Operation Soap was a raid by the Metropolitan Toronto Police against four gay bathhouses in Toronto, Ontario, Canada, which took place on February 5, 1981. More than three hundred men were arrested, the largest mass arrest in Canada since the 1970 October crisis, before the record was broken during the 2006 Stanley Cup Playoffs in Edmonton, Alberta.
Although many gay bathhouses had previously been raided in Canada and other smaller raids followed, Operation Soap is considered a special turning point in the history of the lesbian, gay, bisexual and transgender community in Canada; the raids and their aftermath are today widely considered to be the Canadian equivalent of the 1969 Stonewall riots in New York City. Mass protests and rallies were held denouncing the incident. These evolved into Toronto's current Pride Week, which is now one of the world's largest gay pride festivals and celebrated its 35th anniversary in 2015.
Most charges connected to the incident were eventually dropped or discharged, although some bathhouse owners were fined. Canada's "bawdy-house" law, under which the charges in this raid were laid, has never been repealed, but has only rarely been applied against gay establishments since the trials connected to the 1981 raids ended. Some claim minors were involved with these bathhouses.
At the time it was widely believed that the raids were approved by Attorney General of Ontario Roy McMurtry and the provincial government. In a 2007 interview, however, McMurtry said that this was not the case: "The irony of the whole thing was that I had expressed my concern to the chief of police; that it really looked like we were dissolving into a police state. The whole thing looked terrible. Without a doubt, that was one of my most frustrating experiences." McMurtry subsequently served as Chief Justice of Ontario and wrote the 2003 decision of Ontario's Court of Appeal in favour of same-sex marriage.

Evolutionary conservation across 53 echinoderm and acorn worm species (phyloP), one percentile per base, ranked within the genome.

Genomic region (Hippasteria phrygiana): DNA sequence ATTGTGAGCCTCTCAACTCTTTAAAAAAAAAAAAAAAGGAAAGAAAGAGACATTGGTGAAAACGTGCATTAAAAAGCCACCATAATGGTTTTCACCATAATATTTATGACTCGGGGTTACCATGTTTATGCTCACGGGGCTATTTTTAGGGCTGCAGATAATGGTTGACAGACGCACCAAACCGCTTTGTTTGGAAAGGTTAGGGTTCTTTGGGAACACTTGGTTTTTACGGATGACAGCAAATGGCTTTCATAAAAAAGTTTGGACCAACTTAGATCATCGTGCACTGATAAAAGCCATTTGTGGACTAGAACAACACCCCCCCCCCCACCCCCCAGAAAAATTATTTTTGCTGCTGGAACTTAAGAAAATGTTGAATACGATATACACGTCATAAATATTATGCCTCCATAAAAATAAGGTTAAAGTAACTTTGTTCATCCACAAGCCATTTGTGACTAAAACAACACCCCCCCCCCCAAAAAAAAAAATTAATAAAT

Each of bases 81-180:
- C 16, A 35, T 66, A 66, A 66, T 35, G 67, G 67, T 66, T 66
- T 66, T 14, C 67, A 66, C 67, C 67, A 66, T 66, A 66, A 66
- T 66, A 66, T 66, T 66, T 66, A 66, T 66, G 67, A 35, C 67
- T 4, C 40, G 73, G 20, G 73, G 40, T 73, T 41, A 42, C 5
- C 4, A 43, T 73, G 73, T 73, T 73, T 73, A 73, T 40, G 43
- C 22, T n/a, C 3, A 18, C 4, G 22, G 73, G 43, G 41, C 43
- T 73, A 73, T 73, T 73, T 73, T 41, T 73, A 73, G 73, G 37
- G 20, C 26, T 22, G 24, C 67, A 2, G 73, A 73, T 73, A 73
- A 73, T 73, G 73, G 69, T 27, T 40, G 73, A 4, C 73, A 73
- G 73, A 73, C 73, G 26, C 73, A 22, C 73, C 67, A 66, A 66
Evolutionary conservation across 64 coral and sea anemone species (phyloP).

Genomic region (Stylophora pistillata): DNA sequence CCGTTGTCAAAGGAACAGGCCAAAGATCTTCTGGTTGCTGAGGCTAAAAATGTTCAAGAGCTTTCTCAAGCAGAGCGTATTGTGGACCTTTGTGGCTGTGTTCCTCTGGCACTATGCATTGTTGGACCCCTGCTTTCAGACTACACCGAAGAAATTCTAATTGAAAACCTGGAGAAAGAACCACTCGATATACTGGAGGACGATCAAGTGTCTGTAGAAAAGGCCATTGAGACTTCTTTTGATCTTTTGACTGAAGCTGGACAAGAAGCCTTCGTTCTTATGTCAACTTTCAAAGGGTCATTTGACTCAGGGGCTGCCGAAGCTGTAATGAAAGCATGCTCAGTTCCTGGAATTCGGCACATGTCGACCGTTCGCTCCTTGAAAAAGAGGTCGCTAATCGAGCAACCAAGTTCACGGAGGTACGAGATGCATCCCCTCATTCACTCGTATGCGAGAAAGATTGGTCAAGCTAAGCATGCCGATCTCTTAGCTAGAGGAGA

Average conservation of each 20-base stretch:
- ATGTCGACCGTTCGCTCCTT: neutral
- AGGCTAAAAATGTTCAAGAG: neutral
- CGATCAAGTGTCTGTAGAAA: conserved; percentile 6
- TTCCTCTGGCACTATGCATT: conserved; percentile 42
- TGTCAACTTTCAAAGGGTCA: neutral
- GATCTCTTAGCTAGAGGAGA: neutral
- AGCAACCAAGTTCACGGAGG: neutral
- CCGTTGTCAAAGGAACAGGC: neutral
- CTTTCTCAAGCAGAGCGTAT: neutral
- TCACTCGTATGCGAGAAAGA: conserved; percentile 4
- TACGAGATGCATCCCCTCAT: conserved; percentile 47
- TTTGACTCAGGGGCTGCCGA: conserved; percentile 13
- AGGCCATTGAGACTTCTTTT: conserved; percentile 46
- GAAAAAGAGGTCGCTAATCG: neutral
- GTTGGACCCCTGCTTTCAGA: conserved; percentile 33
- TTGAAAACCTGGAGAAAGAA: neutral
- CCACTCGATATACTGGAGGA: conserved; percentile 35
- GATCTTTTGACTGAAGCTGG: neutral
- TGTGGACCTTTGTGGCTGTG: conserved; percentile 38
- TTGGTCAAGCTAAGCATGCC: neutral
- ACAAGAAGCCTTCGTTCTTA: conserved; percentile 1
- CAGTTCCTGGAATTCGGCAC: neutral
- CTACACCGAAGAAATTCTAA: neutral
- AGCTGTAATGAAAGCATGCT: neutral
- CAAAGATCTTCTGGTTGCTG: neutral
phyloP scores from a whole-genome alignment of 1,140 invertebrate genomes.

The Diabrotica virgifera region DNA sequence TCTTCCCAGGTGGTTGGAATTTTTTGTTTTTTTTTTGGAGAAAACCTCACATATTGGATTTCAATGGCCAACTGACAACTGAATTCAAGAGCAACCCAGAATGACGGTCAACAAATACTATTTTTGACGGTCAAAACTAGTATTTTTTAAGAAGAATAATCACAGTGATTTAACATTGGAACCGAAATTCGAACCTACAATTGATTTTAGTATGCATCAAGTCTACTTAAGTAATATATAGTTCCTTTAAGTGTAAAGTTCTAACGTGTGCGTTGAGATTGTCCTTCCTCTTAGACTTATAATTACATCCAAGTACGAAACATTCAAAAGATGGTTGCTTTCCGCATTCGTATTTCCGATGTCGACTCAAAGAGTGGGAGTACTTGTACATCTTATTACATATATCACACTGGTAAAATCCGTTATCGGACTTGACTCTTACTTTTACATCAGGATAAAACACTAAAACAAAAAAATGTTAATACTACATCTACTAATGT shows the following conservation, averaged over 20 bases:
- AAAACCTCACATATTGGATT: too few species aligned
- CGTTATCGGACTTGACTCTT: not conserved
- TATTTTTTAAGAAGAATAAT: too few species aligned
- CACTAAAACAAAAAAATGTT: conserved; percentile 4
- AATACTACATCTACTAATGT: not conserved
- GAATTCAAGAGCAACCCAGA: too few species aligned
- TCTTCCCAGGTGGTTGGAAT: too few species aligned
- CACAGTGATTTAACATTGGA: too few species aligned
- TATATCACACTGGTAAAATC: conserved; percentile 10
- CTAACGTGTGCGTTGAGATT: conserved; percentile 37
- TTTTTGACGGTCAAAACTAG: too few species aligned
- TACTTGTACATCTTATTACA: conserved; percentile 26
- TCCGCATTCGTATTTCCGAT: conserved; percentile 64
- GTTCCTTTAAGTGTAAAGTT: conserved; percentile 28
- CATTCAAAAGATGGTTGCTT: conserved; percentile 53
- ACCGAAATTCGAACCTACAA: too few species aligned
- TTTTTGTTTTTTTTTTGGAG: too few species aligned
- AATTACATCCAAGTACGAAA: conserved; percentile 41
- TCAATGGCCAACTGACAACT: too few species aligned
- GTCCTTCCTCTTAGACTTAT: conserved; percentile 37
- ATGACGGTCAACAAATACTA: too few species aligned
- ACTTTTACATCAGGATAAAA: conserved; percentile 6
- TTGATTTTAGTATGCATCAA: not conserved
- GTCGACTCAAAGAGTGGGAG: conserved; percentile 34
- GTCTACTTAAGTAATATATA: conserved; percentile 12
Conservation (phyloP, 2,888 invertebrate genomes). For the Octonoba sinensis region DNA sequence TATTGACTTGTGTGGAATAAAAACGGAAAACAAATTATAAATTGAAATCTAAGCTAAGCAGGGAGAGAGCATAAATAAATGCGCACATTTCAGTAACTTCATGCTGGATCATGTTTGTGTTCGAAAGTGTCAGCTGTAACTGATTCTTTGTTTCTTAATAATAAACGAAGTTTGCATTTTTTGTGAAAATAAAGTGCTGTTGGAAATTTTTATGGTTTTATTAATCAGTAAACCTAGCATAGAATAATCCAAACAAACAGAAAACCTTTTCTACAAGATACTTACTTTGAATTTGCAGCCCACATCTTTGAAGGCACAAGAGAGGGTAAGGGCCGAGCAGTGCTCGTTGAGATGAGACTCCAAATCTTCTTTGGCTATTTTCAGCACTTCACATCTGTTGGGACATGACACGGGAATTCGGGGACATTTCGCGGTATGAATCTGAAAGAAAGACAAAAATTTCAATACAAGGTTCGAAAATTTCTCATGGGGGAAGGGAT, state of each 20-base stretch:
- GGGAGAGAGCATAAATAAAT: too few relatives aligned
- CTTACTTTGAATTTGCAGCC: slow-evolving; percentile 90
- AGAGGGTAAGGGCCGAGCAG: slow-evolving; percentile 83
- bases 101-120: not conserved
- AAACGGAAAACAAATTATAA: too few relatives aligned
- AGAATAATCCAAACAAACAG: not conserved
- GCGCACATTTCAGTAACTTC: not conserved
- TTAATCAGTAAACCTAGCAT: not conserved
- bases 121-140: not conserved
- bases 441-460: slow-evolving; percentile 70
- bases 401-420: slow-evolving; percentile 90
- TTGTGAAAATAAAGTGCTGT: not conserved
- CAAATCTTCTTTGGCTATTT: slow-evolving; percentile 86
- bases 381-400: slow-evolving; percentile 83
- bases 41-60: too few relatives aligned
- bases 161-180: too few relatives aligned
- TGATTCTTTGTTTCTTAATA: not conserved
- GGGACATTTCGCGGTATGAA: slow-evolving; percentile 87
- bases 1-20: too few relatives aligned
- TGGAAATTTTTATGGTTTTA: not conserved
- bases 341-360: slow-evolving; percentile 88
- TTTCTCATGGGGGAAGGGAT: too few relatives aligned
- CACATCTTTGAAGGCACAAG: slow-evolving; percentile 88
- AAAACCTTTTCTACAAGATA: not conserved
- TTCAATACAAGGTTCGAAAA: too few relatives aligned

In 2016, the play RAID: Operation Soap, written by Raymond Helkio and starring performance artist Keith Cole and actor Johnny Salib premièred to a sold-out audience at Buddies In Bad Times Theatre in commemoration of 35 years since the raids. The same year, Toronto Police chief Mark Saunders expressed regrets on behalf of the Toronto Police Service for the raids. and journalist Matthew Hays published an article in The Walrus criticizing the media's frequent labelling of the Toronto raids as being Canada's Stonewall; according to Hays, that distinction should be extended to the 1977 Mystique and Truxx bathhouse raids in Montreal, which led within just a few months to Quebec becoming the first government in Canada to pass a law banning discrimination on the basis of sexual orientation.